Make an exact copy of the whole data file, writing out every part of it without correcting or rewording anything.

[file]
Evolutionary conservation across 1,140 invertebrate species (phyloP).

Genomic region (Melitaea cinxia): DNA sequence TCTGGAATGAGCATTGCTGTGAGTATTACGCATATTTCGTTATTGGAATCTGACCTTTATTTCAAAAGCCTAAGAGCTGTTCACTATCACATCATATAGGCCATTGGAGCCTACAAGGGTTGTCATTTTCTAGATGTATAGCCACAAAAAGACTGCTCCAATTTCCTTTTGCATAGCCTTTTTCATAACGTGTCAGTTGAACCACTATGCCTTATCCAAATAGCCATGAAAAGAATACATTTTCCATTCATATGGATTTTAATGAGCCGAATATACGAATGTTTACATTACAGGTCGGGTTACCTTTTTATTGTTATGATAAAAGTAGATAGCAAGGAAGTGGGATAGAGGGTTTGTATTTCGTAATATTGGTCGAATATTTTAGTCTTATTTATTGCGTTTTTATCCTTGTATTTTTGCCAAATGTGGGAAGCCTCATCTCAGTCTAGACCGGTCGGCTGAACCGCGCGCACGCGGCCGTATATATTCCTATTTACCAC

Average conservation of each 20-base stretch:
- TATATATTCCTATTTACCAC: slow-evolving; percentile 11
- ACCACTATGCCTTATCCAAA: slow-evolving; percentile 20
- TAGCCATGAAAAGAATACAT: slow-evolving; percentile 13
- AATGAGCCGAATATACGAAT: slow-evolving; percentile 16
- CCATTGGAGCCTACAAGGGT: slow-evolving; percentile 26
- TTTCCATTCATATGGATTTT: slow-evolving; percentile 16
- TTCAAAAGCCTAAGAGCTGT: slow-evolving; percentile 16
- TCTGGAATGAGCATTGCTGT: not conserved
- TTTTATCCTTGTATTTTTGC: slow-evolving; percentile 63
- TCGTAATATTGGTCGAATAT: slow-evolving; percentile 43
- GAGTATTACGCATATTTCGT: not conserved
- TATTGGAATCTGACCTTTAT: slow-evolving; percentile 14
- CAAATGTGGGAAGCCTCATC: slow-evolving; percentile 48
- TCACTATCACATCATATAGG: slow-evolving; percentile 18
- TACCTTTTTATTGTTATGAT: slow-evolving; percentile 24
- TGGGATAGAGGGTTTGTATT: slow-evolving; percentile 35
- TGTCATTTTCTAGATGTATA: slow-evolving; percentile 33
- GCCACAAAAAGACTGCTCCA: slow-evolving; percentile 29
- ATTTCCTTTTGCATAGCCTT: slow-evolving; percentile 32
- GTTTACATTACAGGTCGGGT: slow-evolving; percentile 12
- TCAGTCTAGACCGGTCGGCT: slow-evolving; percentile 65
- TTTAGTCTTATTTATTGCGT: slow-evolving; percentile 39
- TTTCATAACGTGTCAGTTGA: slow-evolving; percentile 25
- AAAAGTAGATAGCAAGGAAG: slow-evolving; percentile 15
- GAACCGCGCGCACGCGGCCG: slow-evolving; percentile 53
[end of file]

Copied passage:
Evolutionary conservation across 1,140 invertebrate species (phyloP).

Genomic region (Melitaea cinxia): DNA sequence TCTGGAATGAGCATTGCTGTGAGTATTACGCATATTTCGTTATTGGAATCTGACCTTTATTTCAAAAGCCTAAGAGCTGTTCACTATCACATCATATAGGCCATTGGAGCCTACAAGGGTTGTCATTTTCTAGATGTATAGCCACAAAAAGACTGCTCCAATTTCCTTTTGCATAGCCTTTTTCATAACGTGTCAGTTGAACCACTATGCCTTATCCAAATAGCCATGAAAAGAATACATTTTCCATTCATATGGATTTTAATGAGCCGAATATACGAATGTTTACATTACAGGTCGGGTTACCTTTTTATTGTTATGATAAAAGTAGATAGCAAGGAAGTGGGATAGAGGGTTTGTATTTCGTAATATTGGTCGAATATTTTAGTCTTATTTATTGCGTTTTTATCCTTGTATTTTTGCCAAATGTGGGAAGCCTCATCTCAGTCTAGACCGGTCGGCTGAACCGCGCGCACGCGGCCGTATATATTCCTATTTACCAC

Average conservation of each 20-base stretch:
- TATATATTCCTATTTACCAC: slow-evolving; percentile 11
- ACCACTATGCCTTATCCAAA: slow-evolving; percentile 20
- TAGCCATGAAAAGAATACAT: slow-evolving; percentile 13
- AATGAGCCGAATATACGAAT: slow-evolving; percentile 16
- CCATTGGAGCCTACAAGGGT: slow-evolving; percentile 26
- TTTCCATTCATATGGATTTT: slow-evolving; percentile 16
- TTCAAAAGCCTAAGAGCTGT: slow-evolving; percentile 16
- TCTGGAATGAGCATTGCTGT: not conserved
- TTTTATCCTTGTATTTTTGC: slow-evolving; percentile 63
- TCGTAATATTGGTCGAATAT: slow-evolving; percentile 43
- GAGTATTACGCATATTTCGT: not conserved
- TATTGGAATCTGACCTTTAT: slow-evolving; percentile 14
- CAAATGTGGGAAGCCTCATC: slow-evolving; percentile 48
- TCACTATCACATCATATAGG: slow-evolving; percentile 18
- TACCTTTTTATTGTTATGAT: slow-evolving; percentile 24
- TGGGATAGAGGGTTTGTATT: slow-evolving; percentile 35
- TGTCATTTTCTAGATGTATA: slow-evolving; percentile 33
- GCCACAAAAAGACTGCTCCA: slow-evolving; percentile 29
- ATTTCCTTTTGCATAGCCTT: slow-evolving; percentile 32
- GTTTACATTACAGGTCGGGT: slow-evolving; percentile 12
- TCAGTCTAGACCGGTCGGCT: slow-evolving; percentile 65
- TTTAGTCTTATTTATTGCGT: slow-evolving; percentile 39
- TTTCATAACGTGTCAGTTGA: slow-evolving; percentile 25
- AAAAGTAGATAGCAAGGAAG: slow-evolving; percentile 15
- GAACCGCGCGCACGCGGCCG: slow-evolving; percentile 53